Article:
By Luke Beling

Sydney had one eye. I used to ask him, when he’d drive me to school, what happened to the other one. He’d tell me a different story every day then laugh through a set of crooked, stained teeth. I marveled at how he’d reverse our big car down the steep driveway. It was his left eye that was missing. He’d rotate his head in a complete circle to make sure he didn’t hit one of mom’s pot plants or the family dog. 

When he wasn’t steering the wheel, he worked odd jobs for my dad:  cleaning furniture, collecting leaves from our pool, or mowing the lawn.  The only things he and dad shared were the vices they kept. Occasionally I’d find empty beer cans on the car floor. Sydney’s eye would come up from the road for a moment to find me in the mirror.

 “Those are your dad’s.” 

I’d smile, unconvinced.

“When did he start drinking beer?”

He’d give a big laugh, like a jackal on a carcass, then turn his eye back to the wheel.

The cigarettes were easier to hide. Both men were chimneys without a summer, and they took them from the same carton. 

Most mornings, the garage door, wide open, kept Sydney with a puff. 

“Can you take me to school, Sydney?”

“Let me finish this smoke, and then we’ll go.” 

He’d ask me about my dreams and if there were any girls in my class that caught my attention. As I grew older,  he taught me how to play the guitar. He sang ancient songs about his great ancestors. 

We paid him enough to survive life in the squatter camps. Dad used to tell him how lucky he was to have his job, to have a steady income. Sydney kept it all in his chest. He could’ve hidden a pistol under his shirt, but his face would’ve never told it.  

Late one day after coming home from school, I saw dad’s red car in its place. Dad hardly ever came back before dark. Eventually, the pub would kick him out when they’d had enough of him. I came up the driveway to an open garage door with a table on its head and varnish oozing out of a tipped-over bottle. I placed the dripping piece on its legs then sealed the container. An outburst stole the air, a collection of swearing mixed with Sydney’s name. My bag fell off my back. I sprinted up the stairs and out into the backyard. Sydney lay face-first in the dirt, soiled in blood, his eye locked on mine:

“Run.” He said.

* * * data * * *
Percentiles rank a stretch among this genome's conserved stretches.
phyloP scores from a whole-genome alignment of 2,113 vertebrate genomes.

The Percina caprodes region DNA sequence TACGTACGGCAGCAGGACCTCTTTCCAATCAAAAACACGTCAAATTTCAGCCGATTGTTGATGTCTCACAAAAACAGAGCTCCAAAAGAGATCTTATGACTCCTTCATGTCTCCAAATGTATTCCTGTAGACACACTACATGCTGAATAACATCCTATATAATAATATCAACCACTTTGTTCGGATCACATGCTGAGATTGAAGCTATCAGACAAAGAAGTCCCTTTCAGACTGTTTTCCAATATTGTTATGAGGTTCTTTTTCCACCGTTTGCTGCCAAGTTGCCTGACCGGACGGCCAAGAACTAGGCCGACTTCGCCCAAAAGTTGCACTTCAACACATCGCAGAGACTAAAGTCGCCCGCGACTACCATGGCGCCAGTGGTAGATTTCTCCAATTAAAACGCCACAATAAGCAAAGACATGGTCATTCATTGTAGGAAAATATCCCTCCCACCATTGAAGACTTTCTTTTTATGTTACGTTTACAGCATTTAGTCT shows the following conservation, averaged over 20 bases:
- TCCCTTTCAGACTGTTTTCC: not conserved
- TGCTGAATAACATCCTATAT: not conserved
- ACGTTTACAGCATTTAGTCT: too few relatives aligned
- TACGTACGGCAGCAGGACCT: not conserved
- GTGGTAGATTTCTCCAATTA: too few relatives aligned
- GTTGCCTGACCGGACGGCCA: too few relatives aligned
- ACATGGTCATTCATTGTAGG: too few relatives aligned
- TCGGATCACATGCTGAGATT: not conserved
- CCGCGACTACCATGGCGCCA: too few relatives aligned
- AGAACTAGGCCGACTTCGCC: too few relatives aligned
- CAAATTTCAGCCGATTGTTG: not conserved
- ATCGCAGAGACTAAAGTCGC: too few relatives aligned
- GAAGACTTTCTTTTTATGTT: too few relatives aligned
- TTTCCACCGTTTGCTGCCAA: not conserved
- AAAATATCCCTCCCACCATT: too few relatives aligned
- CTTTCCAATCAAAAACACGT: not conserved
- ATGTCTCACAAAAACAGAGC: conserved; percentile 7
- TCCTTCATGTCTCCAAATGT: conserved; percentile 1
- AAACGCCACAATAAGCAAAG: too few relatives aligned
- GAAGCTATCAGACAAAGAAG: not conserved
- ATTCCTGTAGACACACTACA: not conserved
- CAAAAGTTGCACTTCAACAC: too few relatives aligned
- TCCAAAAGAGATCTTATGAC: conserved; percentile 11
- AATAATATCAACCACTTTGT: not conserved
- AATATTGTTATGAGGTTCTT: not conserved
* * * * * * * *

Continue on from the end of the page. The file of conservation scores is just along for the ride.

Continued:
Dad sat on the edge of the pool. His ankles swirling in the water held his socks on his feet, and a cigarette ruined in his mouth. “What do you want, Boy?” 

My eyes went between the two men. “What did you do to Sydney?” 

His words struggled under a slur of booze and anger. “Sydney didn’t sand that table before varnishing it. He’ll come right from here on, though.” 

I thought about pushing my father into the pool.

Instead I ran to the kitchen and fetched a cloth, ice, and water. When I’d returned, Sydney was still lying there, lifeless as though struck by a bolt of lightning. 

“Run. Run as fast as you can.” He said.

I wiped the blood from his mouth and gently pushed the cup of water over his lips, over his tongue. 

“I’m so sorry, Sydney.” 

“You leave him alone, Boy.” My father’s voice rose in anger.

I ran as fast as I could. I shoved my father in, head first, a weight of stone to the bottom, then up like a lifejacket. 

I pulled Sydney to his feet. My heels dug into the ground like roots while my back and arms almost came out of place. He wobbled. Dad frantically doggy-paddled to the shallow end. Sydney put his arms on my shoulders, and I dragged him like a broom, the cleaning of a crime. Dad came out with a flying fist, but the spirits and the water and the rage took him, making him tumble on the hard concrete.

“You take this and get out of here, Sydney.” 

I gave him cash to catch a taxi. 

“I’ll wait with you and help you on.” 

We sat under the shade of an old oak. I sat; he lay like a beaten criminal. His black skin camouflaged under the branches, battered and bloodied. 

I squeezed his hand, wrapped my soft scarlet-flesh on his calloused palm. He turned his head, a small trickle of red saliva sputtered from his mouth, then fell in slow motion, depositing on his neck, ending in the grass. 

He rubbed his pants before finding the dirty rag I’d used to wipe his face and guessed it was better than what he had. The flow had mostly stopped. His open wounds stared out into the world. His hand tightened a vice grip to a loose strand, gentle but firm. 

“He stole it.”

I leaned in, my ear resting on his bloodied lip. 


“Your dad.”

The cage of my heart folded on top of itself, rusty sides of shame destroyed by a torrent of wild rain. I sprung to my feet. I pulled my hand from Sydney’s as though I had some part in the crime. 

“It’s not your fault. You ran as fast as you could.” 

Born in South Africa, Luke Beling left home at 19 on a tennis scholarship. In 2007, Luke graduated from Campbellsville University with a Bachelor’s degree in English Literature. Luke has had several short stories published in journals and magazines, including: Quiet Shorts (2012), Eyelands Flash Fiction (2019), Academy of the Heart and Mind (2021), and New Reader Magazine (2021). Luke works as a director of tennis for a private club on the Big Island of Hawaii and as a content writer for an emerging surf brand. Luke is also an indie-folk songwriter with over five-thousands listeners per month across all streaming platforms.

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